More than 300 global corporations and financial institutions—including well-known names like Pepsi Co., FedEx, JP Morgan Chase, and Amazon—have created complex tax avoidance schemes using the small European nation of Luxembourg to funnel billions of dollars of profits away from the countries where they actually do business, according to leaked documents obtained and analyzed by the International Consortium of Investigative Journalists.
Luxembourg's tax environment is like a "magical fairyland" for global corporations trying to avoid paying taxing.
As part of their reporting, ICIJ and its international media partners released a large cache of Luxembourg tax rulings—called comfort letters—which document the deals given to these transnational corporations in exchange for funneling their global profits through the country. The reporting details how the accounting giant PricewaterhouseCoopers (PwC) was at the center of the deal-making, representing the corporate clients before the Luxembourg Ministry of Finance which governs the nation's tax system.
According to the ICIJ's extensive reporting:
These companies appear to have channeled hundreds of billions of dollars through Luxembourg and saved billions of dollars in taxes, according to a review of nearly 28,000 pages of confidential documents conducted by the International Consortium of Investigative Journalists and a team of more than 80 journalists from 26 countries.
Big companies can book big tax savings by creating complicated accounting and legal structures that move profits to low-tax Luxembourg from higher-tax countries where they’re headquartered or do lots of business. In some instances, the leaked records indicate, companies have enjoyed effective tax rates of less than 1 percent on the profits they’ve shuffled into Luxembourg.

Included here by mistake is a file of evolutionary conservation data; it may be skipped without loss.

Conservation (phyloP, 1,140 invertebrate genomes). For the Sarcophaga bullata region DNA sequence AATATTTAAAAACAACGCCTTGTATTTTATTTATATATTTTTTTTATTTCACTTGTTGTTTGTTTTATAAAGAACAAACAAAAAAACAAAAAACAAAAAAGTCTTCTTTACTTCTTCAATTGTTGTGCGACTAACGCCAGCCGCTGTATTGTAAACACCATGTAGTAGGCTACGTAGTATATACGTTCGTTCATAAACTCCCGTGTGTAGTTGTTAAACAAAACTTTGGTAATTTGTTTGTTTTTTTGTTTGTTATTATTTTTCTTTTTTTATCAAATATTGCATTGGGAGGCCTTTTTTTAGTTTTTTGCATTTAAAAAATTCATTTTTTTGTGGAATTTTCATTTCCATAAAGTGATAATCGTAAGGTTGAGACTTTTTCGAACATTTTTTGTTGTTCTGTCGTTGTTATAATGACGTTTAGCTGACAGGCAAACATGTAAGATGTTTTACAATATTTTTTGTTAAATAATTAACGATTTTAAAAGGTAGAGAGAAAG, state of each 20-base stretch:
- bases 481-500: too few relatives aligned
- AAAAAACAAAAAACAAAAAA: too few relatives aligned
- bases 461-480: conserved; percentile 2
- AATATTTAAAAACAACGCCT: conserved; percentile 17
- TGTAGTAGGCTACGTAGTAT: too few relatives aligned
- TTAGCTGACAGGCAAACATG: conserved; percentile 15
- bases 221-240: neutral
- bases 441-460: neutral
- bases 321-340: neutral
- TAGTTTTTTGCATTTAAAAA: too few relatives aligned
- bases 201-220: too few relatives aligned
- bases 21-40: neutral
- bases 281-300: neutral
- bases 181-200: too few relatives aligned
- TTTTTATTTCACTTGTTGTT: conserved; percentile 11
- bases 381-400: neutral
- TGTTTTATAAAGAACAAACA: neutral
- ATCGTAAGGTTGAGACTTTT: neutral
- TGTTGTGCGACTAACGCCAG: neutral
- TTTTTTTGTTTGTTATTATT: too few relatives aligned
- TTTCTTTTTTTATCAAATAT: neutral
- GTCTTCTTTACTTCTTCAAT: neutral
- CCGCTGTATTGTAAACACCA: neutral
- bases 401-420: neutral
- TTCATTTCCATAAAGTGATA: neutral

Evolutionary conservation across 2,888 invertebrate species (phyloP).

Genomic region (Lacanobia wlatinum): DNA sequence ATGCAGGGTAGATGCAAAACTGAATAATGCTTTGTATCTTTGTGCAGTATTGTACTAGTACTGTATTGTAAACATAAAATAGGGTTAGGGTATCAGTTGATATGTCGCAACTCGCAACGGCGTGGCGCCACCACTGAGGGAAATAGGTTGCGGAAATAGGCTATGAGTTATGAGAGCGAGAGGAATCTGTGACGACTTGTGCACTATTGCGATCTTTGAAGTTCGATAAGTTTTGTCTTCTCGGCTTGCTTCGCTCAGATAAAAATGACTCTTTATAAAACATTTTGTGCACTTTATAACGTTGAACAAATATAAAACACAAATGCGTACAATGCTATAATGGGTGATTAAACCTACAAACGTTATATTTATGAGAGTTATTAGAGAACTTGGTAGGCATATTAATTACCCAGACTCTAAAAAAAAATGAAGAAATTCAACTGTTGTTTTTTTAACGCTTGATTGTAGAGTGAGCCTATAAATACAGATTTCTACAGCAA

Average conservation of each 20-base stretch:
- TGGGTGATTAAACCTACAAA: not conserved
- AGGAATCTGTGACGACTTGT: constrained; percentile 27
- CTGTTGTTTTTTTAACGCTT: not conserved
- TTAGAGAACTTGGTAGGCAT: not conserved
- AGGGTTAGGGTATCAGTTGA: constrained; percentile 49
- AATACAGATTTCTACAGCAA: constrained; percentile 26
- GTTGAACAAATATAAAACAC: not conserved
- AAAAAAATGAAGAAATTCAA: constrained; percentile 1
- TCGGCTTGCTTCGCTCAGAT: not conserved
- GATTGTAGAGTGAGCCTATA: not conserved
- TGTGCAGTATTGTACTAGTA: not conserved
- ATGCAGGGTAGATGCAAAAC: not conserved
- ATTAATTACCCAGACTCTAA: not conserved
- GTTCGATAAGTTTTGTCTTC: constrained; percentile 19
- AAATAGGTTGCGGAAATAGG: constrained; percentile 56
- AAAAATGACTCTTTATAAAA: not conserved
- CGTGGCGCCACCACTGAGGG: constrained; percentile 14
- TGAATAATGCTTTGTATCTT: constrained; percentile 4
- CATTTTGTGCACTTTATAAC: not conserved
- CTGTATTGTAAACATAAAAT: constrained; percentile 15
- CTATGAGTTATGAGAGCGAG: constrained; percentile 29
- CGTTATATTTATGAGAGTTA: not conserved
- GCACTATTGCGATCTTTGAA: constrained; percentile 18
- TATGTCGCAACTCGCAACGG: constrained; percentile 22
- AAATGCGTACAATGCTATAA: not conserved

The leaked documents reveal that U.S.- and U.K.-based companies were the most heavily represented, but these same kind of deals were also used by companies throughout Europe.
Tax havens like this are creating "a global race to the bottom, depleting the contributions of major corporations and leaving citizens to pick up the tab."
Citing the example of FedEx, the U.S. private package-delivery company based in Memphis, the company "set up two Luxembourg affiliates to shuffle earnings from its Mexican, French and Brazilian operations to FedEx affiliates in Hong Kong. Profits moved from Mexico to Luxembourg largely as tax-free dividends. Luxembourg agreed to tax only one quarter of 1 percent of FedEx’s non-dividend income flowing through this arrangement – leaving the remaining 99.75 percent tax-free."
Quoted by ICIJ, Stephen E. Shay, a professor of international taxation at Harvard Law School and a former tax official in the U.S. Treasury Department, responded to the revelations by saying that Luxembourg's tax environment is like a "magical fairyland" for global corporations trying to avoid paying taxing. Creating structures like this, he said, "is a way of stripping income from whatever country it comes from" by offering "enormous flexibility to set up tax reduction schemes, along with binding tax rulings that are unique."
And as Richard Brooks, author of The Great Tax Robbery, explains in an op-ed on the Guardian, tax havens like this are creating "a global race to the bottom, depleting the contributions of major corporations and leaving citizens to pick up the tab."
According to Reuters:
Luxembourg officials denied any "sweetheart deals" in its tax system.
"The Luxembourg system of taxation is competitive – there is nothing unfair or unethical about it," ICIJ quoted Nicolas Mackel, chief executive of Luxembourg for Finance, as saying in an interview.
Pepsi, AIG and Deutsche Bank were not immediately available for comment.
What's notable, according to the ICIJ, is that the documents reviewed are only a fraction of those processed by the finance ministry of Luxembourg and that most, if not all, of the companies involved use the nation as only one tool in their tax-avoidance arsenal.